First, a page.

The client code was simple, as that was the primary use case of esbuild. Just run it through esbuild and store the output as the client code.

The server generated page code was more difficult. The parallel path to MDX had been driven by necessity. I did the minimal I could thinik of to get it working. But without MDX in the process, I had more options. Did I want to treat input JSX and TSX just like my input MDX? In that case, it would have to output a function, like a "render" function, which output a string, and to use that as the page body. And I would wrap that in the same common page layout and boilerplate as all my MDX pages. I already had a nice flexible system for swapping in and out pieces of that.

Or I could make a different choice: let the JSX or TSX page drive itself with node. I wondered what the use case would be for anything other than writing the file to the output directory exactly as my MDX process was doing. That is, why support this flexibility without a need? The structure would be nice. I could always keep evolving the system if the need for such flexibility arose. I figured I would be doing that regardless over time.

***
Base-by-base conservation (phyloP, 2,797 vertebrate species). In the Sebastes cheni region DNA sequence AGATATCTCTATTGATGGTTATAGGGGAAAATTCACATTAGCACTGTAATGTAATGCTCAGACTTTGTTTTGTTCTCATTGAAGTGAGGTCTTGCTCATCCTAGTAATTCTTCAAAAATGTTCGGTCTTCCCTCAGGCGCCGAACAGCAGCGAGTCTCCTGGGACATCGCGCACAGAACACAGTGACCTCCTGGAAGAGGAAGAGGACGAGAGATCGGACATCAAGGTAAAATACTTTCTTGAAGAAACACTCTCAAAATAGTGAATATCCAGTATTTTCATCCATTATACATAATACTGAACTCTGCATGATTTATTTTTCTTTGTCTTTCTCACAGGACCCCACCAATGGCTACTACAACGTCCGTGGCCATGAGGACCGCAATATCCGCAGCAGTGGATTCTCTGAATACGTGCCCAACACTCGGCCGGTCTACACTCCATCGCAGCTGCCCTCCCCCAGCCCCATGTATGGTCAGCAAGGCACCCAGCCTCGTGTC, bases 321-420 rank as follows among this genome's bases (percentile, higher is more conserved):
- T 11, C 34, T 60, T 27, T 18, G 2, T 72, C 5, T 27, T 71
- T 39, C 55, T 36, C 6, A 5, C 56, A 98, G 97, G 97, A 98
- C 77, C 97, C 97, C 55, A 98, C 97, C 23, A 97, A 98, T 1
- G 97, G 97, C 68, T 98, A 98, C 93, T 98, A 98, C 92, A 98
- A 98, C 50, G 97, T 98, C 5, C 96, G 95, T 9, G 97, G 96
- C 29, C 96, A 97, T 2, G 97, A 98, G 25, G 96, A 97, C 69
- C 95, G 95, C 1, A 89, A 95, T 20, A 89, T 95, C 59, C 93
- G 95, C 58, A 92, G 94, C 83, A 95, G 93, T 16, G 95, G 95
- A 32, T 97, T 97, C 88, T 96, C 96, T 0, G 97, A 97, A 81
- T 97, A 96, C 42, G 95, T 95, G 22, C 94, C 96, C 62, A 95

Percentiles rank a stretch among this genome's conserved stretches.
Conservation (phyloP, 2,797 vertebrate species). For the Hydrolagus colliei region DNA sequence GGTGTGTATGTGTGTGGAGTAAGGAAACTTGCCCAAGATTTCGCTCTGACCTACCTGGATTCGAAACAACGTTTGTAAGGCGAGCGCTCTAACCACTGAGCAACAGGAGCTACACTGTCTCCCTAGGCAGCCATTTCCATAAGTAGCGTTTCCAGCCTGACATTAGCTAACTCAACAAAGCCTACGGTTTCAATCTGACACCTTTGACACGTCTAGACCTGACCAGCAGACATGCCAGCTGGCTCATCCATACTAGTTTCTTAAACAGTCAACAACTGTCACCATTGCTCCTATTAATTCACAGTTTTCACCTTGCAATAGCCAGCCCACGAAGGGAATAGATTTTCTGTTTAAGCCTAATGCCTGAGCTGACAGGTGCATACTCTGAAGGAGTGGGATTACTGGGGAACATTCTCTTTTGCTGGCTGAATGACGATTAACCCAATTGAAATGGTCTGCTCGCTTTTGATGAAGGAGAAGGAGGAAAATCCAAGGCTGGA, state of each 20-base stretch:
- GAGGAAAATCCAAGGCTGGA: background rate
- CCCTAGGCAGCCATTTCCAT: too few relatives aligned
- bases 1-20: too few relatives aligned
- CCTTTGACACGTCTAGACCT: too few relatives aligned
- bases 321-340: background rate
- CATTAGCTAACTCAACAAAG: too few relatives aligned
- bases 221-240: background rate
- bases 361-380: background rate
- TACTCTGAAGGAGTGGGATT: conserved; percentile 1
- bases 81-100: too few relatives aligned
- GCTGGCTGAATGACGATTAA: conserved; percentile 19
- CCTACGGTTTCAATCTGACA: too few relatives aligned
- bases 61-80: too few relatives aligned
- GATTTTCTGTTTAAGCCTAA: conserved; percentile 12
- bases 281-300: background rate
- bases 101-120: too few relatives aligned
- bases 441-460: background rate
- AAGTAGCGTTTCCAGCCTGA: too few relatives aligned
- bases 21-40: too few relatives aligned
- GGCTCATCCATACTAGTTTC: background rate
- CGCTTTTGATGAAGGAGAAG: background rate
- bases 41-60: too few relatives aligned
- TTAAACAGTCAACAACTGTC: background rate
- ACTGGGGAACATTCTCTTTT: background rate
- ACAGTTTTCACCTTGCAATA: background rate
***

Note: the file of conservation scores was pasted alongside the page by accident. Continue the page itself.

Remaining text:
Future: So I adjusted my compilation function to be a carbon copy of the MDX, but without needing the extra roundabout step of compiling MDX. Instead, I was able to use a single call to esbuild, and include my JSX file somehow, maybe by injecting it?

Sun Dec 17 11:59:16 AM PST 2023